Franz Wakefield v. Apple, Inc., et al

Filing 4

Filed (ECF) Appellees Apple, Inc., Steve Jobs and Sarah Jessica Parker reply to response to order to show cause dated 08/25/2010. Date of service: 09/07/2010. [7465760] (ELM)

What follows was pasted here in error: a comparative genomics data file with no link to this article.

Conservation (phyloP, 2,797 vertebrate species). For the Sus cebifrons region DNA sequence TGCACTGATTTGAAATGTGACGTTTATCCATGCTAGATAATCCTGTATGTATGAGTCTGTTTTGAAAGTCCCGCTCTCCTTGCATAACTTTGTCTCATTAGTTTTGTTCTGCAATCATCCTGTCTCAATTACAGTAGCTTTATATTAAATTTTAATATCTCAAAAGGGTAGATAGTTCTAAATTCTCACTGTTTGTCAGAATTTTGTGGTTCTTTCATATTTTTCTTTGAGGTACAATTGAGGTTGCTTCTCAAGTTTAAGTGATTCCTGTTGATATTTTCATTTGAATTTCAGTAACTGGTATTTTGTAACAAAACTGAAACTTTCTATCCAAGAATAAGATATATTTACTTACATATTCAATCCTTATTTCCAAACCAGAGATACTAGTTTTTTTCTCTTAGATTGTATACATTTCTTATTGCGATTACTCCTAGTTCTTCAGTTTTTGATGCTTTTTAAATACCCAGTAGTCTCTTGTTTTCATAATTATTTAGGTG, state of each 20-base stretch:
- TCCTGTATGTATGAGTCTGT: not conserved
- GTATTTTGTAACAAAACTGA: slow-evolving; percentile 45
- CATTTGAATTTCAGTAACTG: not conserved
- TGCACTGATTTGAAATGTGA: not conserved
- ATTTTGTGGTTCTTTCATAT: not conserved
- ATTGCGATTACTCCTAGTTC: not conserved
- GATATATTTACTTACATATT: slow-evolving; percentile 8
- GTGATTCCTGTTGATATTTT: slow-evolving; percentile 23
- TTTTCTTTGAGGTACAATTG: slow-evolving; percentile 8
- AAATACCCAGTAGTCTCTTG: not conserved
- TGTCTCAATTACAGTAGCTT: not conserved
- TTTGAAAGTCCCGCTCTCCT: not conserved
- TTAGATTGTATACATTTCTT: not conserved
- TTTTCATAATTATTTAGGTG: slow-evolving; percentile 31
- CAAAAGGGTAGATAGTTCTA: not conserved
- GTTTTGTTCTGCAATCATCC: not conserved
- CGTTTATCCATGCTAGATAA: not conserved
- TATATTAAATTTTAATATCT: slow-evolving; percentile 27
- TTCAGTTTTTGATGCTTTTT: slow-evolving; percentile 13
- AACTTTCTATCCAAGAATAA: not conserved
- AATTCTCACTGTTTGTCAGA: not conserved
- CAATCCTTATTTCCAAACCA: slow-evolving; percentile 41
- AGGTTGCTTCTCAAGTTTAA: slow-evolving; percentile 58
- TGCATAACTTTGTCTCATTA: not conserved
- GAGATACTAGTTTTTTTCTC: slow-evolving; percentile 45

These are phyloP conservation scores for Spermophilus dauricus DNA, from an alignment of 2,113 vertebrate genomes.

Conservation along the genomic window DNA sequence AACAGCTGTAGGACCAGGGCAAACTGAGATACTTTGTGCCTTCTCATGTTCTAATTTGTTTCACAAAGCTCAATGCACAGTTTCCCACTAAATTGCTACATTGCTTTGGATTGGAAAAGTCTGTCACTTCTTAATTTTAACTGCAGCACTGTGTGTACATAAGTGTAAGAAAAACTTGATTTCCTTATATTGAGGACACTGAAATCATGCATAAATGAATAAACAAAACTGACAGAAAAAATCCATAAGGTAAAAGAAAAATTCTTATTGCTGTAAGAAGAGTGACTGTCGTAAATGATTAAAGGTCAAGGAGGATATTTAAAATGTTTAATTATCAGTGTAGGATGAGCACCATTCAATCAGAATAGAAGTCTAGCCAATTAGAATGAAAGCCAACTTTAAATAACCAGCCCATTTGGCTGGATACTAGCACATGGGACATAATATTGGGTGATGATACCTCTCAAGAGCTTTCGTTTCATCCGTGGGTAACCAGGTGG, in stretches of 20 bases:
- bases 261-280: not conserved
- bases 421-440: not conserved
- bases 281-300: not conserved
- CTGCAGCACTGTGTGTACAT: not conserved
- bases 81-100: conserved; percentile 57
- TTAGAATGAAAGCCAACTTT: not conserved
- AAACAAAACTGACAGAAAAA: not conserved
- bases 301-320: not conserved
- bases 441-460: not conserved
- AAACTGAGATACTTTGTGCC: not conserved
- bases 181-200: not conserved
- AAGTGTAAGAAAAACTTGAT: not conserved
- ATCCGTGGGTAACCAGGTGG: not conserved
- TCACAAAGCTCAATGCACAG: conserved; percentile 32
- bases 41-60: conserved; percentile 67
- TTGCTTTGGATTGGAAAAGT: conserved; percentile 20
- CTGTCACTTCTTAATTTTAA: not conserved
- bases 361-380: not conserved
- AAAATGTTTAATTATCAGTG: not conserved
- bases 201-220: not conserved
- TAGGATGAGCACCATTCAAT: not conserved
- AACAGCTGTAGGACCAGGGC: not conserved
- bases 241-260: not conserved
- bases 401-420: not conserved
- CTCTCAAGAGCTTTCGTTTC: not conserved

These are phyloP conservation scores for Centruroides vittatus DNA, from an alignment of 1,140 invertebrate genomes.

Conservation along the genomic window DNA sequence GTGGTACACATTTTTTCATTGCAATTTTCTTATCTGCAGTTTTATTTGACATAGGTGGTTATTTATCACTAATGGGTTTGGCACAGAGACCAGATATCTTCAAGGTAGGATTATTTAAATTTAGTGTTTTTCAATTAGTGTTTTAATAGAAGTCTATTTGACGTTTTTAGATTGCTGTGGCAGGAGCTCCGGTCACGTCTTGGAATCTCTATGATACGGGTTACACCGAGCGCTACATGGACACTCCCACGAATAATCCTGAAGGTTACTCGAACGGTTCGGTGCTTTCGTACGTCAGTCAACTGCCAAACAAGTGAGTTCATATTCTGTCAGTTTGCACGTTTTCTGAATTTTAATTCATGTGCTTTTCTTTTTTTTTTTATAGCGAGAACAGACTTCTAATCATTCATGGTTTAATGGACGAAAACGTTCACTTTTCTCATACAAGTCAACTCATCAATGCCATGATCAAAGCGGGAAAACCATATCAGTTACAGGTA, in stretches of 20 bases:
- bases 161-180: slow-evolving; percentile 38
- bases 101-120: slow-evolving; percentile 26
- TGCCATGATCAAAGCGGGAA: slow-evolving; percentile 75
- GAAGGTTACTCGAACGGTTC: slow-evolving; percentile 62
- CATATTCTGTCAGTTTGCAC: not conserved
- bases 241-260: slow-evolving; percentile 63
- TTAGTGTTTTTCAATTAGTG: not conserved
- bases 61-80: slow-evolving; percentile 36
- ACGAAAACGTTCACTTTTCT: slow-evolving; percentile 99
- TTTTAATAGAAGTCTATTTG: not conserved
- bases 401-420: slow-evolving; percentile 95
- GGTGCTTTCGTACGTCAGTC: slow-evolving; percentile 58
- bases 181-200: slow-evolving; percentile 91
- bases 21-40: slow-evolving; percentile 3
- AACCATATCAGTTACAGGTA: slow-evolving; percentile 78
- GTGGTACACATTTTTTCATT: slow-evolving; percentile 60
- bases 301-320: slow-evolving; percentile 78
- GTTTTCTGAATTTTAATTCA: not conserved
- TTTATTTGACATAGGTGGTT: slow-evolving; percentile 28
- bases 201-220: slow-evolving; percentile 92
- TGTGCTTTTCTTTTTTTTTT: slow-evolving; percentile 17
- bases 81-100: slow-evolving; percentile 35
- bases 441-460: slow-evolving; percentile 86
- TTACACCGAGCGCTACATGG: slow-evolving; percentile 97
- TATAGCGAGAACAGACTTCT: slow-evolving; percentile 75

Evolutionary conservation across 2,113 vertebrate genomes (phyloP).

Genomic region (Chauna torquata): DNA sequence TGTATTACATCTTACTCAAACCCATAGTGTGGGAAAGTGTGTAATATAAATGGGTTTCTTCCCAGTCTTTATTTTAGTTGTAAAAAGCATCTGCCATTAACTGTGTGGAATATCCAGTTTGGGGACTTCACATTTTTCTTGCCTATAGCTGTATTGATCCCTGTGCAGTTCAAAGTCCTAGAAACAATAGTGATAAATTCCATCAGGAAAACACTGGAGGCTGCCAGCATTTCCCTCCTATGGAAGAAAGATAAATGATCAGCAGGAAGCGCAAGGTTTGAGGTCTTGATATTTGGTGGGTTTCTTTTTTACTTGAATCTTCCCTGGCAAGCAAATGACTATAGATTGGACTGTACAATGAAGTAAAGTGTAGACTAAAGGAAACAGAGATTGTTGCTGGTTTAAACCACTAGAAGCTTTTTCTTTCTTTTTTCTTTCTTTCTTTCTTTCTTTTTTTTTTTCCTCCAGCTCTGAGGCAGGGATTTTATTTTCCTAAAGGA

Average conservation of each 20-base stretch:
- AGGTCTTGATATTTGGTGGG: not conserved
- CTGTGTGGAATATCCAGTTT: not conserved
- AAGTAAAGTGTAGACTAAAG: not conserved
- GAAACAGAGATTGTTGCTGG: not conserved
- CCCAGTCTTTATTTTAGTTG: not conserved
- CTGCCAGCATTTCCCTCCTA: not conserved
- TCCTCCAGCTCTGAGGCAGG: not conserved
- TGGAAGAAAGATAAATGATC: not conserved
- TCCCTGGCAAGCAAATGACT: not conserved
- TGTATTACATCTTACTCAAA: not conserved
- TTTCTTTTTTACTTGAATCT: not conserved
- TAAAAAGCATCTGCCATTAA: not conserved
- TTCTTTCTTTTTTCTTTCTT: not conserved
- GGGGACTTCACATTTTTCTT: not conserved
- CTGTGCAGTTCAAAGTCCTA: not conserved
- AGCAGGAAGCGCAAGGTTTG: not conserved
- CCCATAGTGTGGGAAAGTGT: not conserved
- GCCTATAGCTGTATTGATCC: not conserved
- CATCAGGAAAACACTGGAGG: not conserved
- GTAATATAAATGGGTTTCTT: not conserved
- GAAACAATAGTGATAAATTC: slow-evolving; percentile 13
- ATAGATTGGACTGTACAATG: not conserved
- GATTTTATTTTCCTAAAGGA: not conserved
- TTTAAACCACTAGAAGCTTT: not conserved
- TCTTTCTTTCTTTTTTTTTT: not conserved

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IN THE UNITED STATS COURT OF APPEALS FOR THE NINTH CIRCUIT FRANZ A. WAKEFIELD, Plaintiff - Appellant, vs. Case No. 10-16550 D.C. No. 5:09-cv-05420-JW U.S. District Court for Northern California, San Jose APPLE INC., STEVE JOBS, and SARAH JESSICA PARKER, Defendants - Appellees. JOINT REPLY OF DEFENDANTS APPLE INC., STEVE JOBS AND SARAH JESSICA PARKER TO APPELLANT'S RESPONSE TO THE COURT'S AUGUST 5, 2010 ORDER TO SHOW CAUSE I. INTRODUCTION This appeal arises out of the dismissal of an in forma pauperis complaint filed by Appellant Franz A. Wakefield (“Appellant” or “Wakefield”) against Apple Inc. (“Apple”), Apple’s Chief Executive Officer, Steve Jobs (“Jobs”), and the famous television, film and theatre actress Sarah Jessica Parker (“Parker”) (collectively, “Appellees”). In his complaint, Wakefield claims he invented the iPod, iTunes and iPhone products and their marketing campaigns in 1989 (when he was 15 years old) – over ten (10) years before the initial iPod was released in 2001 and nearly twenty (20) years before the release of the iPhone. Wakefield claims that in 1999 he made a secret contract with Parker whereby she was to reach out to Apple to commercialize these products and negotiate a contract for him to receive two percent (2%) of the revenues associated with these products in perpetuity. DM_US:23437789_1 Wakefield further alleges that the FBI seized all of his notes, documents and other work product related to his iPod trade secrets to preserve and protect the national security of the United States, making it impossible for him to come forward with evidence to support his claims. Based on these allegations, Wakefield attempted to assert a claim against Parker for breach of an oral contract, and claims against Parker, Apple and Jobs for trade secret misappropriation and violation of the RICO Act. Apple, Jobs and Parker moved to dismiss the complaint on numerous grounds, including frivolousness under 28 U.S.C. section 1915(e). The district court found the in forma pauperis complaint frivolous and was therefore required to dismiss the complaint pursuant to 28 U.S.C. section 1915(e) which mandates the dismissal an in forma pauperis complaint any time the court determines it is “frivolous, malicious, fails to state a claim on which relief may be granted, or seeks monetary relief against a defendant who is immune from such relief.” 28 U.S.C. § 1915(e)(2)(B). Wakefield’s Response to this Court’s August 5, 2010 Order to Show Cause why the judgment should not be summarily affirmed (“Response”) generally reargues the points Wakefield made to the district court while glossing over the thrust of the district court’s order (i.e., that Wakefield’s complaint is frivolous). The district court’s order will be reviewed for abuse of discretion and Wakefield’s Response does not present any argument from which one might reasonably conclude that the district court abused its discretion in concluding that Wakefield’s claims are delusional and frivolous. Accordingly, there is no substantial question involved in this appeal that would preclude summary affirmation of the judgment and Appellees Apple, Jobs and Parker DM_US:23437789_1 2 hereby respectfully request that the Court summarily affirm the judgment pursuant to Circuit Rule 3-6(b). II. STANDARD OF REVIEW The district court’s decision to dismiss a complaint under 28 U.S.C. section 1915(e) will be reviewed for abuse of discretion. Denton v. Hernandez, 504 U.S. 25, 31-33 (1992). “A district court abuses its discretion if its decision is based on an erroneous conclusion of law or if the record contains no evidence on which it rationally could have based its decision.” Fischel v. Equitable Life Assurance Soc'y, 307 F.3d 997, 1005 (9th Cir. 2002) (quoting Paul, Johnson, Alston & Hunt v. Graulty, 886 F.2d 268, 270 (9th Cir. 1989). Here, the district court’s order does not disclose any erroneous conclusions of law and the order and the record provide ample basis for the district court’s conclusion, including an extended discussion of the frivolous and delusional quality of Wakefield’s claims. III. SUMMARY OF THE DISTRICT COURT’S DECISION Apple, Jobs and Parker filed with the district court motions requesting (1) dismissal of the case under 28 U.S.C. section 1915(e), (2) dismissal of the case under Federal Rule of Civil Procedure 12(b)(6), and (3) entry of an order declaring Wakefield a vexatious litigant in this district and enjoining him from filing further pro se cases without prior judicial authorization. As part of the briefing, they provided the district court with over 750 pages of excerpts from Wakefield’s earlier pro se cases in the Central District of California and in Florida (where Wakefield already has been declared a vexatious litigant). The district court granted the motions under 28 U.S.C. section 1915(e) and further noted in footnote DM_US:23437789_1 3 number 7 that Wakefield’s claims also would be barred by the applicable statute of limitations (and, in the case of Wakefield’s contract claim against Parker, by the applicable statute of frauds). The district court also found Wakefield to be a vexatious litigant and barred him from filing actions in the Northern District of California without prior judicial approval. In making that decision, the district court noted Wakefield had filed numerous frivolous actions in several district courts, appealing all cases to the point of seeking writs of certiorari, and that he has a history of suing individuals he randomly comes into contact with or sees on television or on film, claiming harm to himself or his companies in the millions or billions of dollars. (Order at 9.) The district court’s order includes a meaningful review of the allegations in Wakefield’s Complaint, including that between 1989 (when Wakefield was 15 years old) and 1991 he established a relationship with Parker and that he created the entire line of iPods and iPhones, including their respective marketing campaigns. (Order at 5:23-25.) The district court found these allegations frivolous and delusional. The district court also found it “unbelievable that the FBI, after being contacted by Plaintiff, confiscated his trade secrets for national security purposes.” (Order at 6:1-2.) Even granting Wakefield a liberal construction of his allegations (see Order at 5:22-23), the district reasonably concluded that these claims “rise to the level of the irrational and wholly unbelievable.” (Order at 5:2223.) Accordingly, the district court was required to dismiss the complaint pursuant to 28 U.S.C. section 1915(e). Moreover, as explained more fully in the district court’s order, Wakefield’s oppositions to the motions below did not present a rational story to explain his DM_US:23437789_1 4 claims. Rather, Wakefield made more completely incredible allegations. For example, Wakefield claimed that “in 1992 he created a computer game that could track terrorists and that he warned the FBI of a plan to attack the United States using commercial airliners.” (Order at 6:8-10.) Wakefield’s opposition papers also included representations that he had “a secret deal with the FBI based on his creation of the algorithm behind Google’s web search.” (Order at 6:11-12.) Wakefield does not dispute that these are his allegations, nor does he dispute that these are the things he said in his opposition papers. As was the case below, Wakefield makes no effort to deny or explain his history of vexatious litigation and, notwithstanding that his allegations are patently unbelievable, he demands that this action go forward so that he can subpoena and take discovery from the FBI and the U.S. Department of Justice. Wakefield cannot possibly show that the district court abused its discretion in concluding that his allegations are frivolous and delusional; his demand to take discovery from the FBI to prove that his claims are not frivolous only further underscores the delusional nature of his claims. IV. WAKEFIELD’S HISTORY OF VEXATIOUS LITIGATION AND BIZARRE CLAIMS Wakefield has a long and well-documented history of filing and pursuing frivolous lawsuits. His behavior before the courts of his home state of Florida was so abusive that he was sanctioned and formally declared a vexatious litigant after the court made findings that his claims were “delusional” and “clearly nonmeritorious.” (Order at 8:19-20). Once declared vexatious in Florida, Wakefield moved his lawsuits to California. He went first to the Central District and then to the Northern District of California. Wakefield’s litigation history shows that he has repeatedly abused the pro se rules to pursue absurd and unsubstantiated DM_US:23437789_1 5 appeals against all manner of defendants. Any chance or brief encounter with him is fertile ground for a frivolous lawsuit, and because he has no assets to lose (and therefore nothing to fear from a sanctions award), he has demonstrated a willingness to pursue his irrational musings all the way to the U.S. Supreme Court. Wakefield has not prevailed in any of his cases. (Order at 9.) In the course of not only this case, but myriad other state and federal litigations, Wakefield claims to have created a whole host of famous inventions and entertainment properties including, among other things, the Nintendo Wii, the NASA Mars Rovers, YouTube, the Harry Potter books, the television shows Sex and the City, Survivor, Ugly Betty, and Big Brother, a Disney video game called “Kingdom of Hearts,” another famous video game called “Dragon Ball-Z”, over 100 songs, including Standing Ovation, the rapper persona “Young Jeezy” (a stage name belonging to rapper Jay Jenkins) and the color-coded threat level system implemented by the Department of Homeland Security (i.e., the red, orange, yellow, etc. warnings commonly used to identify threat levels at U.S. airports). Wakefield also claims to have created Google’s search algorithm (and says that the FBI guaranteed him that he would own three percent (3%) of all of Google’s shares). (See Order at 6:5-12, Wakefield Decl. filed April 19, 2010 at 8-10 and Apple’s Reply Brief filed April 26, 2010 at 3-4.) It is a simple matter of common sense that it took dozens, if not hundreds, of individuals, years of effort and, in some cases, lifetimes of accumulated skill and knowledge to create these inventions. Yet, Wakefield claims to have developed them all by the time he was 15. Wakefield’s creation of any one of them would be highly improbable; his claim of having created them all is utterly nonsensical and DM_US:23437789_1 6 obviously delusional. There is no basis to conclude that the district court abused its discretion in reaching this common sense and obvious conclusion. Thus, there is no substantial question which requires the attention of the Court of Appeal and summary affirmation under Ninth Circuit Rule 3-6 is appropriate. V. WAKEFIELD RAISES NO SUBSTANTIAL QUESTIONS REGARDING THE DISTRICT COURT’S EXERCISE OF DISCRETION IN DISMISSING HIS COMPLAINT Wakefield’s Response is nothing more than a rehash of the irrational musings the district court rejected. Wakefield cites no relevant legal authority and makes no factual showing that his appeal would raise a substantial question that in any way would justify further proceedings before this Court. A. The Dismissal Was Based Upon 28 U.S.C. Section 1915(e); Wakefield Is Not Entitled to Discovery Under Rule 56. In his Response, Wakefield first argues Rule 56 of the Federal Rules of Civil Procedure entitles him to take discovery from the FBI and the Department of Justice to see if those entities have evidence showing that Wakefield created Apple’s products while he was in high school. Putting aside the fact that this theory is rooted in Wakefield’s delusions, this argument is legally unsound because this matter was not decided on a motion for summary judgment under Rule 56. Thus, Rule 56 does not apply and Wakefield’s arguments in this regard are misplaced and raise no substantial question for appeal. B. Wakefield’s Complaint Is Entirely Frivolous; He Can Raise No Substantial Question On Appeal To Change That Fact Wakefield next argues that no matter how delusional his claims may appear to be, he has a right to pursue them in court. This too is wrong as a matter of law and presents no substantial question for appeal. DM_US:23437789_1 7 The district court has the discretion and the obligation to dismiss frivolous or delusional claims. See 28 U.S.C. § 1915(e)(2)(B) and Denton v. Hernandez, 504 U.S. 25, 33 (1992). A finding of factual frivolousness is appropriate when “the facts alleged rise to the level of the irrational or the wholly incredible, whether or not there are judicially noticeable facts available to contradict them.” Denton, supra, at 33; see also Riches v. Timberlake, 2007 U.S. Dist. LEXIS 81811 (N.D. Cal. Oct. 24, 2007)(dismissing case as frivolous under §1915(e) where the plaintiff alleged that he caught the baseball hit by Barry Bonds for his 756th home run; that the musician Justin Timberlake was sitting next to him and assaulted him, while actress Jessica Biel took the ball from him; and that defendants then used members of the Russian mafia to steal his audio recordings, which recordings Justin Timberlake then put on his latest album). When reviewing a complaint for frivolity, a trial court may “pierce the veil of the complaint’s factual allegations and dismiss those claims whose factual contentions are clearly baseless.” Neitzke v. Williams, 490 U.S. 319, 325 (1989). Where the material facts alleged by a plaintiff are frivolous, fanciful or delusional, as is the case here, the complaint does not state a plausible claim for relief under Iqbal. See Jagar v. Jagar, 2009 U.S. Dist. LEXIS 109131 (N.D. Cal. 2009); Basulto v. GMAC Mortg., 2009 U.S. Dist. LEXIS 50116 (N.D. Cal. June 12, 2009). Thus, Wakefield’s contention that his claims must be allowed to proceed although they appear delusional is simply wrong as a matter of law. In fact, delusional claims made by in forma pauperis litigants are not permitted to proceed to discovery, but must be dismissed pursuant to 28 U.S.C. section 1915(e). DM_US:23437789_1 8 Given the nature of Wakefield’s claims, the district court was entirely correct to find that Wakefield’s claims are frivolous, unbelievable and entirely irrational. Dismissal under 28 U.S.C. section 1915(e) was, therefore, plainly warranted. (Order at 6.) Wakefield’s Response presents no argument or evidence to demonstrate that Wakefield can raise any substantial question on appeal that would convince this Court that the district court abused its discretion in coming to this conclusion. C. Wakefield’s Complaint Was Properly Dismissed With Prejudice Courts may dismiss a complaint without leave to amend if the plaintiff is unable to cure the defect by amendment. Lopez v. Smith, 203 F.3d 1122, 1129 (9th Cir. 2000). Here, not only were Wakefield’s claims frivolous, but they were obviously barred by the statute of limitations (and, in the case of Wakefield’s contract claim against Parker, by the applicable statute of frauds). (See Order at 6:25-27 (footnote 7).) Wakefield did not request leave to amend his complaint and did not suggest any allegations he could add to the complaint to cure its many defects. Indeed, Wakefield’s claims are so fundamentally frivolous and so obviously barred that there is no plausible way for Wakefield to cure the defects in his claims. Thus, the district court properly dismissed the complaint with prejudice. Even if Wakefield had been granted leave to try to amend his complaint to remove the judicial admissions that bar his claims, the underlying factual allegations would still be frivolous. Thus, amendment was futile and the district court properly dismissed the complaint with prejudice. DM_US:23437789_1 9 VI. CONCLUSION The district court properly dismissed Wakefield’s complaint on the grounds that the allegations and claims therein are frivolous, irrational and wholly unbelievable. The district court’s order is thorough and well-reasoned and leaves no substantial questions for appeal. Wakefield has failed to raise any questions that would suggest any abuse of discretion by the district court. Therefore, further proceedings before this Court are not justified and would be a waste of the Court’s valuable resources. Accordingly, Appellees respectfully request that the Court summarily affirm the judgment pursuant to Ninth Circuit Rule 3-6(b). ATTESTATION OF FILING ON BEHALF OF MS. PARKER I, Emily L. Maxwell, attest that this document is filed on behalf of my clients, Apple Inc. and Steve Jobs, and that it also is filed on behalf of Sarah Jessica Parker with the consent and concurrence of her counsel, Ron Arena, of Arena Hoffman LLP. Dated: September 7, 2010 HOWREY LLP By: /s/Emily L. Maxwell Emily L. Maxwell Howrey LLP 525 Market Street, Suite 3600 San Francisco, CA 94105 Tel: (415) 848-4900 Fax: (415) 848-4999 E-mail: Attorneys for Appellees APPLE INC. and STEVE JOBS DM_US:23437789_1 10 CERTIFICATE OF SERVICE I hereby certify that I electronically filed the foregoing with the Clerk of the Court for the United States Court of Appeals for the Ninth Circuit by using the appellate CM/ECF system on September 7, 2010. Participants who are registered with CM/ECF users will be served by the appellate CM/ECF system. I further certify that some of the participants in the case are not registered CM/ECF users. I have mailed the foregoing document by First-Class, postage prepaid, or have dispatched it to a third party commercial carrier for delivery within 3 calendar days to the following non-CM/ECF participants: Franz A. Wakefield 17731 North West 14th Court Miami, FL 33169 By: DM_US:23437789_1 /s/Emily L. Maxwell Emily L. Maxwell